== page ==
* Your assessment is very important for improving the work of artificial intelligence, which forms the content of this project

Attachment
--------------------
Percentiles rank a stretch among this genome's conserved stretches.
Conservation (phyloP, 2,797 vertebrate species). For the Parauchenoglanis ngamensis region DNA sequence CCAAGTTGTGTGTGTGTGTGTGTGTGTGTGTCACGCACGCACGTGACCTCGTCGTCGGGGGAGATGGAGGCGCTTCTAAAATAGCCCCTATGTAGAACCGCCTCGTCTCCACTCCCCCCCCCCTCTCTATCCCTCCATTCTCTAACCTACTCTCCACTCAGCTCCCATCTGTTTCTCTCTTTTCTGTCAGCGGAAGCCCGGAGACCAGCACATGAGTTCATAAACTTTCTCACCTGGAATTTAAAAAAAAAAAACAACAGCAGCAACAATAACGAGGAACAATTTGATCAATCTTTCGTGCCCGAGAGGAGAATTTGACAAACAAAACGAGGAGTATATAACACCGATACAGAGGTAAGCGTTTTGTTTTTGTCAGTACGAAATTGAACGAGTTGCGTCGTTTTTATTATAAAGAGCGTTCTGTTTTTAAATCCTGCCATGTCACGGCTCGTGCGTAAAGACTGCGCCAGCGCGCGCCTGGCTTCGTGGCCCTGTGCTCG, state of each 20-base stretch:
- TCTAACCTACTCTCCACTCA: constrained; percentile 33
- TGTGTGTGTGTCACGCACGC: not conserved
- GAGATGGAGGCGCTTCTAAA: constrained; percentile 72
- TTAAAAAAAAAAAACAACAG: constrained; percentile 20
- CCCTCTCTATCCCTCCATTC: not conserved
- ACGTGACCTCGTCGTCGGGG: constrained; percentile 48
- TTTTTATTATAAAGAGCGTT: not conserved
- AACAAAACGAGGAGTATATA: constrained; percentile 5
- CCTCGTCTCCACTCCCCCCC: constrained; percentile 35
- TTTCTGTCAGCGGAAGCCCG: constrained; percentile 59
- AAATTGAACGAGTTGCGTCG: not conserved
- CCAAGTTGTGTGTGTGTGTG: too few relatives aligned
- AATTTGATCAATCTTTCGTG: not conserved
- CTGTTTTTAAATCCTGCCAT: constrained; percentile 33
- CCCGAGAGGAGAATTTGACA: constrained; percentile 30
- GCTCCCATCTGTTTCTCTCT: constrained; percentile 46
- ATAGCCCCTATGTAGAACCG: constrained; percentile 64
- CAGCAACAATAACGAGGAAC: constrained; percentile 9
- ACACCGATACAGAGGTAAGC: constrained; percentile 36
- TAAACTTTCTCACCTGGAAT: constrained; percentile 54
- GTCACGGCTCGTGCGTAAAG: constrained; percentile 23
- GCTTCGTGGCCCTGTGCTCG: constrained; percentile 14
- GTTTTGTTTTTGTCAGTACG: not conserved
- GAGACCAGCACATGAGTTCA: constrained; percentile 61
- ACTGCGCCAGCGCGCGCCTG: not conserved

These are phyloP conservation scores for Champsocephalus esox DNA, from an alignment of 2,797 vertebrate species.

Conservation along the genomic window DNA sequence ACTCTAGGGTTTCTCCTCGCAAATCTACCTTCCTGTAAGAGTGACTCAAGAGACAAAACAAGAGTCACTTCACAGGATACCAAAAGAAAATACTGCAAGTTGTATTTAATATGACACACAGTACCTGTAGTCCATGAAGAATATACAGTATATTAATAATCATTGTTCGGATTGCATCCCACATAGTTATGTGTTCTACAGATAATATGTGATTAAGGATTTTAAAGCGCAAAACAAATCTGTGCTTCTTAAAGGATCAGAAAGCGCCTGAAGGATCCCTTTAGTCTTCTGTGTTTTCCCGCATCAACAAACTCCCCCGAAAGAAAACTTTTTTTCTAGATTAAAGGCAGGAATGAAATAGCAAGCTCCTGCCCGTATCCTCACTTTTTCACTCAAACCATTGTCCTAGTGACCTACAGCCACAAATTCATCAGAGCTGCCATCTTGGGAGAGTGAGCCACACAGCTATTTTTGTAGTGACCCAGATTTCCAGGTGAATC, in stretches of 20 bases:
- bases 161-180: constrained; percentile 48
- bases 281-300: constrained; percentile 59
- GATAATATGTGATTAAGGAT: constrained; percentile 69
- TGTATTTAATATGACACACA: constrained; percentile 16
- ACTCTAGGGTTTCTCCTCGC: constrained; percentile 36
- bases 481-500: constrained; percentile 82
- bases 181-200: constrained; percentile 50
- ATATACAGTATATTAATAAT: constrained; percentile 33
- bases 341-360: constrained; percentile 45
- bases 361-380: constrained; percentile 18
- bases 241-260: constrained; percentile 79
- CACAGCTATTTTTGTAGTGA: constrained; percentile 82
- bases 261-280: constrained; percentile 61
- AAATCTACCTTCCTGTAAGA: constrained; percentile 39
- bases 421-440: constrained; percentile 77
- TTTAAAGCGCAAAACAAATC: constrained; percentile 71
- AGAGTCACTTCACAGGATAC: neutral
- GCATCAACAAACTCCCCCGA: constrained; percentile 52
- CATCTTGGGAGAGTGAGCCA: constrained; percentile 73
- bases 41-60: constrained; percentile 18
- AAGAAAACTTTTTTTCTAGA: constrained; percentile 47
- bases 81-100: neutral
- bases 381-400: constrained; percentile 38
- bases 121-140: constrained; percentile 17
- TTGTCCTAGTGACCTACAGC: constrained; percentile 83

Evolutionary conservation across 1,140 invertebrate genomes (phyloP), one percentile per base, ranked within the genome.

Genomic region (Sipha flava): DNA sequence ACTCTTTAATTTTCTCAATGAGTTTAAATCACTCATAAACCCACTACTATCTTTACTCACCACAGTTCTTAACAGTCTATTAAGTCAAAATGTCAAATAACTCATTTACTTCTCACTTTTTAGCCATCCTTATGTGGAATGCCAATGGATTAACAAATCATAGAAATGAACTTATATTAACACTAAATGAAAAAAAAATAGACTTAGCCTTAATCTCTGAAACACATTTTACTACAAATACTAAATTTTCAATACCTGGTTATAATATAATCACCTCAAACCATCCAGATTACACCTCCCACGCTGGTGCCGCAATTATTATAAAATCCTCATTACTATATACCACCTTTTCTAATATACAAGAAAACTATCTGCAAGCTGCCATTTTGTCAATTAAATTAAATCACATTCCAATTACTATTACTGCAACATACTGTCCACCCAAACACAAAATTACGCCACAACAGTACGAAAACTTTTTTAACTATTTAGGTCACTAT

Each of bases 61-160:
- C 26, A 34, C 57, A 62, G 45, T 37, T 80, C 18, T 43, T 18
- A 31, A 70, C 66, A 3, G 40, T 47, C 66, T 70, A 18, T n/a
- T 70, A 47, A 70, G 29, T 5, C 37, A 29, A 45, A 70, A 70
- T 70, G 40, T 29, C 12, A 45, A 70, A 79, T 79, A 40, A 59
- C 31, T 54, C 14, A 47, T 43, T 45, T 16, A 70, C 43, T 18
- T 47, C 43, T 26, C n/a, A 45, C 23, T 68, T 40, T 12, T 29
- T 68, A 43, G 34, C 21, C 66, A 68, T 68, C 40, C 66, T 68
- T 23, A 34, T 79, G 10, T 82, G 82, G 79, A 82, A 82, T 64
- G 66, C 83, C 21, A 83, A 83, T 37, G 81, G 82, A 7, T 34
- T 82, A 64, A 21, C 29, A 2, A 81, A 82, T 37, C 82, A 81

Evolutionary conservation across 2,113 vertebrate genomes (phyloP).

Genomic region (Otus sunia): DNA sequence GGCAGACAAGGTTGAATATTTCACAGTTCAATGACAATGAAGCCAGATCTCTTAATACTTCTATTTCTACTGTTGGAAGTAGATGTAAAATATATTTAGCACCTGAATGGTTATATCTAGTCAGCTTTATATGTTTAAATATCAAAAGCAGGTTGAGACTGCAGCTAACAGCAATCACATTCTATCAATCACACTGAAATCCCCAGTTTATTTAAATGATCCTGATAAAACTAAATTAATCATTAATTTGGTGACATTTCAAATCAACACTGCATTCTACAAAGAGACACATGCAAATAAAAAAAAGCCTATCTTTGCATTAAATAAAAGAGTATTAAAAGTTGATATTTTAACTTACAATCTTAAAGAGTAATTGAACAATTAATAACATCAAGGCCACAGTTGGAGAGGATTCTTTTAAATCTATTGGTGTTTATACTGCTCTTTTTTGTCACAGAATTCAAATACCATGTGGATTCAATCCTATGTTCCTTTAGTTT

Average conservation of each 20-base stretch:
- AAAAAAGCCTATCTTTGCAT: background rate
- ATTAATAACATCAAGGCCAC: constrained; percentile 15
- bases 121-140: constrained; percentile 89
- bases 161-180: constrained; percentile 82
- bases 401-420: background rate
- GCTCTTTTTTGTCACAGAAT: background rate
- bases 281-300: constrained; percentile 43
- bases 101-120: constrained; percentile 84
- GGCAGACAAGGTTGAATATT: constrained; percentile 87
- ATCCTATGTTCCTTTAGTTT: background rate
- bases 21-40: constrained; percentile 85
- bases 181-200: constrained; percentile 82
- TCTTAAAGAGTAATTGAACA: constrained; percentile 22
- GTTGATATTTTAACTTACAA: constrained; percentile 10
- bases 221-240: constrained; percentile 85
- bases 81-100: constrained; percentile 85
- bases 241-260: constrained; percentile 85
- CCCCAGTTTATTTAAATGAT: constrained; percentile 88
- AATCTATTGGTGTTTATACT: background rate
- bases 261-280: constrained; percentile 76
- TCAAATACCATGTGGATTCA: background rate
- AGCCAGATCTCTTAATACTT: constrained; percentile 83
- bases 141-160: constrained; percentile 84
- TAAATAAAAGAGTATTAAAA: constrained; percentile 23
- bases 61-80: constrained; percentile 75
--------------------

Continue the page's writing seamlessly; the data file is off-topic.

Temporal Bone Fractures Where is my temporal bone? You have two temporal bones, one on either side of your head. The temporal bone is the bone located around your ear, in your skull. This bone protects the part of your brain that controls hearing, speech, memory, and behavior. What is a temporal bone fracture? It is a break in your temporal bone. You may have had a blow to the head or a piercing object that caused this fracture. What are the signs and symptoms? y Hearing loss. y Nausea and vomiting. y Dizziness. y Leaking of cerebral spinal fluid from your nose or ears. y Facial nerve paralysis. y Bruising. What tests will I need? y CT scan of your head. y A test to check your hearing. y Facial nerve test. How is it treated? Treatment will depend on your injuries. Some fractures require surgery while others do not. If you are having some hearing loss, there is a good chance that it will go away on its own, and you will recover fully. If you keep having problems, you may need surgery to repair the structures within your ear. What are some of the complications? y Hearing loss. y Long-term dizziness or balance problems. y Facial nerve damage. y Infection. How long will treatment last? It may take a month or more to recover fully from your fracture. The length of time you will spend in the hospital will depend on your injuries. It may take 6-8 weeks for blood to be reabsorbed around the temporal nerve. You may have a trouble with your hearing that whole time. You then may have a repeat hearing test and will follow-up with ENT. Phone Numbers Patients of the ENT (Ears, Nose and Throat) Clinic (608)263-6190 with questions. After hours, nights, weekends and holidays, this will give you the paging operator. Ask for the resident on call for your clinic. Leave your name and phone number with area code. The doctor will call you back. If you live out of the area, call 1-800-323-8942 and ask for your clinic. Your health care team may have given you this information as part of your care. If so, please use it and call if you have any questions. If this information was not given to you as part of your care, please check with your doctor. This is not medical advice. This is not to be used for diagnosis or treatment of any medical condition. Because each person’s health needs are different, you should talk with your doctor or others on your health care team when using this information. If you have an emergency, please call 911. Copyright ©4/2014. University of Wisconsin Hospitals and Clinics Authority. All rights reserved. Produced by the Department of Nursing. HF#6932.